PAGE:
US 4063071 A
A flexitime recorder for informing workers of the respective actual times they have worked during a day's work program of work time including a break time as well as of a set work time within the day's work time less any break work time whereby each worker is apprised of the amount of his overtime or undertime with respect to the set time in which a programming means generates a first signal representing the day's program of work time and including the break time represented by an absence of the first signal and a second output signal representing a set work time within the day's program and in which a first gate responsive to the first signal couples timing pulses from a timing pulse generator to individually operable switches associated with storage counters, each of which is associated with an individual worker and in which a second counter responsive to the output of the first gate and to the second output signal of the programmer passes timing pulses to an additional counter so as to indicate set time.
1. A flexitime recorder for informing workers of the respective actual times they have worked during a day's program of work time between a start time and a finish time and including a break time as well as of a set work time within the day's work time between said start time and said finish time less any said break time whereby each worker is apprised of the amount of his overtime or undertime with respect to said set time including in combination, timing pulse generating means for generating timing pulses, a plurality of first pulse actuated time storage counting means for counting said pulses, a plurality of respective switch means associated with said counting means, each of said switch means adapted to be actuated to render its associated counting means active to record the actual time a worker has worked during a day's work program, programming means for producing a first output signal representing said day's program of work time and including a break time represented by an absence of said first signal during said day's program and for producing a second output signal representing a set work time within said day's program, first coupling means responsive to said first output signal for coupling said timing pulses to said switch means as an input thereto, an additional counter, and second coupling means responsive to said second output signal and to the output of said first coupling means for coupling timing pulses to said additional counter to register therein said set work time less any break time falling within said day's program of work time and said set work time.
2. A flexitime recorder as in claim 1 including means responsive to said timing pulse generating means for storing a representation of working days and rest days.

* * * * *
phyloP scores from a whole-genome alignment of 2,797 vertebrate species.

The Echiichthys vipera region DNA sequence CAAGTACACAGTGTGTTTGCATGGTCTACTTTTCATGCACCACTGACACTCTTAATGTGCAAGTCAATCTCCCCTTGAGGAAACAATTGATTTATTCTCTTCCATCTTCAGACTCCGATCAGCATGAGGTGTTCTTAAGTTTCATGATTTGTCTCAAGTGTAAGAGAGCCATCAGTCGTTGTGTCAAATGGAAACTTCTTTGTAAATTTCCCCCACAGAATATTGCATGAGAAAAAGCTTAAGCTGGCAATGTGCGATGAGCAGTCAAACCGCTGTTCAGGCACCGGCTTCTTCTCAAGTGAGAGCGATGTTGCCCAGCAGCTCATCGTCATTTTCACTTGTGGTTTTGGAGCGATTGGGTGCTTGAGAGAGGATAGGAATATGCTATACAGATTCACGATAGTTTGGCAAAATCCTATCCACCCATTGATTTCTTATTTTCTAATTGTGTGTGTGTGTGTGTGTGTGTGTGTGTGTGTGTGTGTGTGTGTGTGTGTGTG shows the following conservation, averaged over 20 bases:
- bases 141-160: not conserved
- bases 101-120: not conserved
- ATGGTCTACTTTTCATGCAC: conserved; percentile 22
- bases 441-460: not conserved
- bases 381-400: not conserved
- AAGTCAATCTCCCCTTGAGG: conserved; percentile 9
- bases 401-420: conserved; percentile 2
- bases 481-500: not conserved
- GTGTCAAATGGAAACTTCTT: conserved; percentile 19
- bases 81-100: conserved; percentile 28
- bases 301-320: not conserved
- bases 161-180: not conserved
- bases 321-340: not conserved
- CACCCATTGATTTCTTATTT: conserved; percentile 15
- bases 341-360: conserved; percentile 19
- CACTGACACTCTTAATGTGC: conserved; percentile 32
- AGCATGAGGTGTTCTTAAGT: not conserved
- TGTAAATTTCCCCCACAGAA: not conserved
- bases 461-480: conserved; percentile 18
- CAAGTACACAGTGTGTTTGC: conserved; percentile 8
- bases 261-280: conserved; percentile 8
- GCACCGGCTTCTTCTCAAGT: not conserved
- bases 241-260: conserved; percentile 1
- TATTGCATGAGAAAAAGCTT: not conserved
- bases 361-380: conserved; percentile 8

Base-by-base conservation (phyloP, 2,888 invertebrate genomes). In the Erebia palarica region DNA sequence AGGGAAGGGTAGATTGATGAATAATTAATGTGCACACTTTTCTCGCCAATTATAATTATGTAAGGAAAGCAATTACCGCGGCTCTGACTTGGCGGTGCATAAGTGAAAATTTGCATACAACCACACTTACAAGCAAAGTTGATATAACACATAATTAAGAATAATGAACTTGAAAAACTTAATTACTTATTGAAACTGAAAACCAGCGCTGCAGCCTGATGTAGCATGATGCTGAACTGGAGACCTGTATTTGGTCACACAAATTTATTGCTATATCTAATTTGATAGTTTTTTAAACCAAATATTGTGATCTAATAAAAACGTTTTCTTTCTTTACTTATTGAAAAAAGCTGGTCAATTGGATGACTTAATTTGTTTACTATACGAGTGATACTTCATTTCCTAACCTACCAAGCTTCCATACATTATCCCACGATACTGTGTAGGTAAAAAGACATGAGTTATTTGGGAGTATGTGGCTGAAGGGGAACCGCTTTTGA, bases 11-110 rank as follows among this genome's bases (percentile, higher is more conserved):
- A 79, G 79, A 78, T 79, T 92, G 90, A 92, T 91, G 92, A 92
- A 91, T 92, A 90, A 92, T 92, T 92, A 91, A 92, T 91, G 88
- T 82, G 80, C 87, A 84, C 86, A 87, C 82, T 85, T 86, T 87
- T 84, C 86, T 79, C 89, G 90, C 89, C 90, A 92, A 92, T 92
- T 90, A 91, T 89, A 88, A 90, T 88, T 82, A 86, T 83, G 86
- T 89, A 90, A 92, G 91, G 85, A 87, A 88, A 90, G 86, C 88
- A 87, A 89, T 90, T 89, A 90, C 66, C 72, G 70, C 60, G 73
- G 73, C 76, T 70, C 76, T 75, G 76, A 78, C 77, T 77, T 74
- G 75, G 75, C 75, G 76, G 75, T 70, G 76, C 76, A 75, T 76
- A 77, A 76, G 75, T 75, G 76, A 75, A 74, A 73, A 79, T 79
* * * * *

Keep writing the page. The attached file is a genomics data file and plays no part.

3. A flexitime recorder as in claim 1 including means responsive to said timing pulse generating means for providing a third signal representing working days and rest days, and in which said first coupling means includes means responsive to said third signal, and in which said second coupling means is a gate.
4. A flexitime recorder as in claim 1 including means responsive to said timing pulse generating means for providing a third signal representing working days and rest days, said first coupling means including a first gate responsive to said timing means and said first output signal to produce a first gate output and a second gate responsive to said first gate output and said third signal.
This is a division of application Ser. No. 491,068, filed July 23, 1974, now U.S. Pat. No. 3,974,362.
The invention relates to a flexitime recording unit with a timing pulse generator with several generated time pulse counters which are connected to the time pulse generator and can be switched on and off therefrom with a program unit to interrupt the time pulse counting through the counters during given times especially during work stoppage.
Such a flexitime recording unit is known from the British Provisional Specification No. 1,284,462. The known flexitime recording unit possesses an electric main between the program unit and time pulse recorder to feed the time pulse recorder, which is disconnected by the program unit during work stoppage, so that no time pulses are being conducted to the counter during work stoppage. The result is that the indicated work stoppage will not be registered by the counters, so that the respective salaries of the employee can be thus computed.
The disadvantage of the known flexitime recording unit is that it does not furnish to the employee any information as to the set working time so that he must obtain this information from available lists or the like regarding his respective set work period for the respective pay period if on the basis of the actual working time indicated by the counter he wishes to ascertain the missed work time or overtime.